This kind of creative, out of the box fusion of flavours is exactly what I was hoping to find in this book, and indeed is completely in keeping with the recipes in his other two books. So why is it only here and now that I am struck by this tension?

When I think of vegetarian cookery, I think of it as something that is cheaper, quicker, healthier and easier alternative to cooking meat or fish. But where has this perception come from? I type vegetarian cookbooks in to the search bar on Amazon and it's suddenly apparently obvious how that perception has come to be. Veg: Easy & Delicious Meals for Everyone, The Green Roasting Tin: Vegan and Vegetarian One Dish Dinners, The 30-Minute Vegetarian Cookbook: 100 Healthy, Delicious Meals for Busy People, The Hairy Dieters Go Veggie - to name but a few of the best selling titles. In a bid to get more home cooks eating vegetarian food, most of the rhetoric around cooking and eating this way has been centred on the fact that cooking with vegetables can be cheaper, quicker, healthier and easier than ever. It's about making it seem as accessible as possible to help it become part of the mainstream consciousness.

What Meller's book seems to do is the complete opposite of that. The awe-inspiring photography with the natural rawness that it evokes, coupled with Meller's delicate prose and poetry epitomises "the good life". An aspiration, an ideal, but for many people, the recipes in this cookbook are completely unachievable. This book makes it searingly obvious that simply having choice when it comes to what we eat is a massive privilege; one that I know I take for granted far too often.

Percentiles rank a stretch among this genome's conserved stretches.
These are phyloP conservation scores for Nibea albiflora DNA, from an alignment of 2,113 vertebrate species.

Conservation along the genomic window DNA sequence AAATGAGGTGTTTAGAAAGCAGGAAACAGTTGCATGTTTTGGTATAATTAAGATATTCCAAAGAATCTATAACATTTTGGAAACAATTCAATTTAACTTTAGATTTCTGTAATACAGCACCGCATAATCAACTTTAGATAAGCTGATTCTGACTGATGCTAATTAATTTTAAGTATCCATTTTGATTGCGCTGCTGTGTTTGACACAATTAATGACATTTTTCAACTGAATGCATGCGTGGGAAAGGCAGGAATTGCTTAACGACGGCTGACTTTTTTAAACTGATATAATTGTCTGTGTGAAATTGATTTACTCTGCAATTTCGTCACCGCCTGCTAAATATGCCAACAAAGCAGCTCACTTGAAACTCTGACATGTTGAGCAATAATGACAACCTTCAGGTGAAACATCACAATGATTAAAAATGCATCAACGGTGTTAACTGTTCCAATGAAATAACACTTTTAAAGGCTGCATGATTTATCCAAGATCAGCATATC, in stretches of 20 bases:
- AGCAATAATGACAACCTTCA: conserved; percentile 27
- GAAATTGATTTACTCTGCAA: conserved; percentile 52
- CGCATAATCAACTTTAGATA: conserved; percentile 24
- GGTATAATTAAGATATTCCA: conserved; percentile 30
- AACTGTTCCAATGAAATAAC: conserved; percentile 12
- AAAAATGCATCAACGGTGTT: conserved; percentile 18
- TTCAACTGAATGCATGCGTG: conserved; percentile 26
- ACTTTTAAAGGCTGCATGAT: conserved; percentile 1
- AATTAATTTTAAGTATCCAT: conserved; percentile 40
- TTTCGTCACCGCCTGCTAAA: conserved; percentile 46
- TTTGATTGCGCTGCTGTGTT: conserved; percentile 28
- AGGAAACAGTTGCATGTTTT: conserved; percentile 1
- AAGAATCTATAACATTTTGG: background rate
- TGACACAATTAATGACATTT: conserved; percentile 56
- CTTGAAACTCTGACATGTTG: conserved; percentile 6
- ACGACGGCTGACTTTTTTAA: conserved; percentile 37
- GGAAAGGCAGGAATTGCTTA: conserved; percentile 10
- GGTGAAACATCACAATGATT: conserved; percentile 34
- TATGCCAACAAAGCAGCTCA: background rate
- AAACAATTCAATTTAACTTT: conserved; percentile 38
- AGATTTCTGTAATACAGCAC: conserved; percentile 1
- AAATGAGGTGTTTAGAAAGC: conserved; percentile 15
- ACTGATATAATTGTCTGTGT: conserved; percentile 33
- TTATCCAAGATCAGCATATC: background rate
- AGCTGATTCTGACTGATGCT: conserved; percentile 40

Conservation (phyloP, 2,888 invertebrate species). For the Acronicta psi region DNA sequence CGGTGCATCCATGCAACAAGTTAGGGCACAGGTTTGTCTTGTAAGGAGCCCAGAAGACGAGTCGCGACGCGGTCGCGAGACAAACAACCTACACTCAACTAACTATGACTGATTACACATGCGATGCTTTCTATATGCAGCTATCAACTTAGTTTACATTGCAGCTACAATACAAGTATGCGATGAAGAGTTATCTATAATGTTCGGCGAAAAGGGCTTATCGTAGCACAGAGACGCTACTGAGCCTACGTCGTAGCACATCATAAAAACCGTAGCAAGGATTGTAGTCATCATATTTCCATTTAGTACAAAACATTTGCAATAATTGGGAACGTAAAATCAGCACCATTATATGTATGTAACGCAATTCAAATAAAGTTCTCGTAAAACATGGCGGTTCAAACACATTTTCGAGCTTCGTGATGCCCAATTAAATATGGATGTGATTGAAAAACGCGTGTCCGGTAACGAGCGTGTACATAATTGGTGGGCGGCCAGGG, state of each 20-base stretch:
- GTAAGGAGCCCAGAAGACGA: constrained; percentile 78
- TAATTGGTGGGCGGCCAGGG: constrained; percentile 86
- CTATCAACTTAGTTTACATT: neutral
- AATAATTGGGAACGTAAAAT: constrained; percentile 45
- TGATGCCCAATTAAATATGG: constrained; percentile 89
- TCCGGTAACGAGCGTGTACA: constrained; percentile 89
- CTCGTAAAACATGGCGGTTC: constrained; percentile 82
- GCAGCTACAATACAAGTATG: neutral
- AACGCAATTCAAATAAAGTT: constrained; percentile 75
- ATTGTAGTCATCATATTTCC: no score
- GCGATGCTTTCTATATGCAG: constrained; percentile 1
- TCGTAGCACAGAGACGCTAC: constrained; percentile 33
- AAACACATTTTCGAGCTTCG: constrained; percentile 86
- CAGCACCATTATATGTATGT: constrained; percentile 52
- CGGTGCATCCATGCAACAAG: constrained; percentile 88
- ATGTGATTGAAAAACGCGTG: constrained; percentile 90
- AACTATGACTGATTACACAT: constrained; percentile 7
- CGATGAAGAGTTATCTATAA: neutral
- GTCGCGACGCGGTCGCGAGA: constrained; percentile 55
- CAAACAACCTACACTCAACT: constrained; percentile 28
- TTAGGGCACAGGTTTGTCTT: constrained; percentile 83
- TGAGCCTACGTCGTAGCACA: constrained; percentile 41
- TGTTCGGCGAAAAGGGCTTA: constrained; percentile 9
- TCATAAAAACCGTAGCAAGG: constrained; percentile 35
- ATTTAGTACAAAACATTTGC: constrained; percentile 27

Nonetheless, I don’t intend for this review to seem scathing. On the contrary, I think this book indicates that an important shift is happening in the world of veg-centric cookery. My Amazon search clearly highlights that there are lots of cookery books out there that will provide you with a plethora of cheap, simple vegetarian recipes that use vegetables for the every day. These titles will continue to exist and improve as we move forward. The recipes and the photographs in Meller’s book seem to scream out – take me seriously.What this book highlights, is that vegetarian cooking can and perhaps should be seen as decadent. Something unobtainable and just out of reach. Something idolised and idealised, not just an after thought on the menu.